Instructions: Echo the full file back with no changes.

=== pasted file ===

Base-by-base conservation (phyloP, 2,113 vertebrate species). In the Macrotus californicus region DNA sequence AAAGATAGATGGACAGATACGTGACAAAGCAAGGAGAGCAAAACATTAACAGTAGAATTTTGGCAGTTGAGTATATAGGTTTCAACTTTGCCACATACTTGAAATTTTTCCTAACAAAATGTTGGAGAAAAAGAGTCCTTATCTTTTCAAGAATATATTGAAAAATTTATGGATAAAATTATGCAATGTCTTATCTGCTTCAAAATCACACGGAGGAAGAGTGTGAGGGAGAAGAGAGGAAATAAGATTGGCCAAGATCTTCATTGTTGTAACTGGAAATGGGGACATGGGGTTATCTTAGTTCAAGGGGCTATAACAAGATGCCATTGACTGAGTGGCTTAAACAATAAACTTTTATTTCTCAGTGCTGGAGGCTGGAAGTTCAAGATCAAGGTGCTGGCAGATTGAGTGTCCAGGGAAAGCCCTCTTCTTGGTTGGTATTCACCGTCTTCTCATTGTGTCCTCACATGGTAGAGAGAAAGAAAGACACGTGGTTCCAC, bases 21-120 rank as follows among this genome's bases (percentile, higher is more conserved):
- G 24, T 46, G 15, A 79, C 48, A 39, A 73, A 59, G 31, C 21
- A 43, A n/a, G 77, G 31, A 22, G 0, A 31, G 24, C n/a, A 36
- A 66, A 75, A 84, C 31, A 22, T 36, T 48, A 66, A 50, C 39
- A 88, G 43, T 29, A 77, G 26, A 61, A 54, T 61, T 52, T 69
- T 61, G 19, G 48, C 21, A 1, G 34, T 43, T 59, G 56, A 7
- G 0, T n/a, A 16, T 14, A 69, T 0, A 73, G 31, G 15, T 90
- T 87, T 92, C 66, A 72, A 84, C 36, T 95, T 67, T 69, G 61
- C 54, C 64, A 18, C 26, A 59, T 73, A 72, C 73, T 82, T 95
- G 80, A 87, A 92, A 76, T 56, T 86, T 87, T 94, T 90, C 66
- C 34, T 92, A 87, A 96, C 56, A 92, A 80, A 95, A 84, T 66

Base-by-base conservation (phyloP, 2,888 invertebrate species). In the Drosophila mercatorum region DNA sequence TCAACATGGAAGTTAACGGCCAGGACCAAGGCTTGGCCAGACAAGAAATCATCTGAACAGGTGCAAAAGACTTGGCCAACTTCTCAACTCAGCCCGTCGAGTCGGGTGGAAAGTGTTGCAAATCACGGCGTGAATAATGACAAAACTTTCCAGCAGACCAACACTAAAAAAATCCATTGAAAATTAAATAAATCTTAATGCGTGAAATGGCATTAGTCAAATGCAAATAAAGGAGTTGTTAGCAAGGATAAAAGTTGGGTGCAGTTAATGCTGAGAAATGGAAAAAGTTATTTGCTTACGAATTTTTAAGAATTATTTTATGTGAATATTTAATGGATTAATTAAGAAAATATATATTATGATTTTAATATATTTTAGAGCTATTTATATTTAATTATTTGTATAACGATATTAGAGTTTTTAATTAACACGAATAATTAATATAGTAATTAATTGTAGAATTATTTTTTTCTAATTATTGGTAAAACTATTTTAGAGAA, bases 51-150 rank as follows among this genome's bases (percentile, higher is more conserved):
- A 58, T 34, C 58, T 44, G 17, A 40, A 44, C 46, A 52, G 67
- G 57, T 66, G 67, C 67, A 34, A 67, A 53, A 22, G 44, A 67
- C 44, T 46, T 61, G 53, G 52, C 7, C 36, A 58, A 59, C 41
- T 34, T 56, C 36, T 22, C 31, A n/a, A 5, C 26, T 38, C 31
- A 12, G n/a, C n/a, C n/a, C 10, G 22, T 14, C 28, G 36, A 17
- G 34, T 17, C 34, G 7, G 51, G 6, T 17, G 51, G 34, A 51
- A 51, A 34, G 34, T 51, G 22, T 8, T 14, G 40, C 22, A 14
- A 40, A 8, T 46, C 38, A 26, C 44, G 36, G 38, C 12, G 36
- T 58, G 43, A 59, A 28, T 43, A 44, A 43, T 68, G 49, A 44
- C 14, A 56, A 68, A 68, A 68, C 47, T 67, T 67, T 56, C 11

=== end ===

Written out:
Base-by-base conservation (phyloP, 2,113 vertebrate species). In the Macrotus californicus region DNA sequence AAAGATAGATGGACAGATACGTGACAAAGCAAGGAGAGCAAAACATTAACAGTAGAATTTTGGCAGTTGAGTATATAGGTTTCAACTTTGCCACATACTTGAAATTTTTCCTAACAAAATGTTGGAGAAAAAGAGTCCTTATCTTTTCAAGAATATATTGAAAAATTTATGGATAAAATTATGCAATGTCTTATCTGCTTCAAAATCACACGGAGGAAGAGTGTGAGGGAGAAGAGAGGAAATAAGATTGGCCAAGATCTTCATTGTTGTAACTGGAAATGGGGACATGGGGTTATCTTAGTTCAAGGGGCTATAACAAGATGCCATTGACTGAGTGGCTTAAACAATAAACTTTTATTTCTCAGTGCTGGAGGCTGGAAGTTCAAGATCAAGGTGCTGGCAGATTGAGTGTCCAGGGAAAGCCCTCTTCTTGGTTGGTATTCACCGTCTTCTCATTGTGTCCTCACATGGTAGAGAGAAAGAAAGACACGTGGTTCCAC, bases 21-120 rank as follows among this genome's bases (percentile, higher is more conserved):
- G 24, T 46, G 15, A 79, C 48, A 39, A 73, A 59, G 31, C 21
- A 43, A n/a, G 77, G 31, A 22, G 0, A 31, G 24, C n/a, A 36
- A 66, A 75, A 84, C 31, A 22, T 36, T 48, A 66, A 50, C 39
- A 88, G 43, T 29, A 77, G 26, A 61, A 54, T 61, T 52, T 69
- T 61, G 19, G 48, C 21, A 1, G 34, T 43, T 59, G 56, A 7
- G 0, T n/a, A 16, T 14, A 69, T 0, A 73, G 31, G 15, T 90
- T 87, T 92, C 66, A 72, A 84, C 36, T 95, T 67, T 69, G 61
- C 54, C 64, A 18, C 26, A 59, T 73, A 72, C 73, T 82, T 95
- G 80, A 87, A 92, A 76, T 56, T 86, T 87, T 94, T 90, C 66
- C 34, T 92, A 87, A 96, C 56, A 92, A 80, A 95, A 84, T 66

Base-by-base conservation (phyloP, 2,888 invertebrate species). In the Drosophila mercatorum region DNA sequence TCAACATGGAAGTTAACGGCCAGGACCAAGGCTTGGCCAGACAAGAAATCATCTGAACAGGTGCAAAAGACTTGGCCAACTTCTCAACTCAGCCCGTCGAGTCGGGTGGAAAGTGTTGCAAATCACGGCGTGAATAATGACAAAACTTTCCAGCAGACCAACACTAAAAAAATCCATTGAAAATTAAATAAATCTTAATGCGTGAAATGGCATTAGTCAAATGCAAATAAAGGAGTTGTTAGCAAGGATAAAAGTTGGGTGCAGTTAATGCTGAGAAATGGAAAAAGTTATTTGCTTACGAATTTTTAAGAATTATTTTATGTGAATATTTAATGGATTAATTAAGAAAATATATATTATGATTTTAATATATTTTAGAGCTATTTATATTTAATTATTTGTATAACGATATTAGAGTTTTTAATTAACACGAATAATTAATATAGTAATTAATTGTAGAATTATTTTTTTCTAATTATTGGTAAAACTATTTTAGAGAA, bases 51-150 rank as follows among this genome's bases (percentile, higher is more conserved):
- A 58, T 34, C 58, T 44, G 17, A 40, A 44, C 46, A 52, G 67
- G 57, T 66, G 67, C 67, A 34, A 67, A 53, A 22, G 44, A 67
- C 44, T 46, T 61, G 53, G 52, C 7, C 36, A 58, A 59, C 41
- T 34, T 56, C 36, T 22, C 31, A n/a, A 5, C 26, T 38, C 31
- A 12, G n/a, C n/a, C n/a, C 10, G 22, T 14, C 28, G 36, A 17
- G 34, T 17, C 34, G 7, G 51, G 6, T 17, G 51, G 34, A 51
- A 51, A 34, G 34, T 51, G 22, T 8, T 14, G 40, C 22, A 14
- A 40, A 8, T 46, C 38, A 26, C 44, G 36, G 38, C 12, G 36
- T 58, G 43, A 59, A 28, T 43, A 44, A 43, T 68, G 49, A 44
- C 14, A 56, A 68, A 68, A 68, C 47, T 67, T 67, T 56, C 11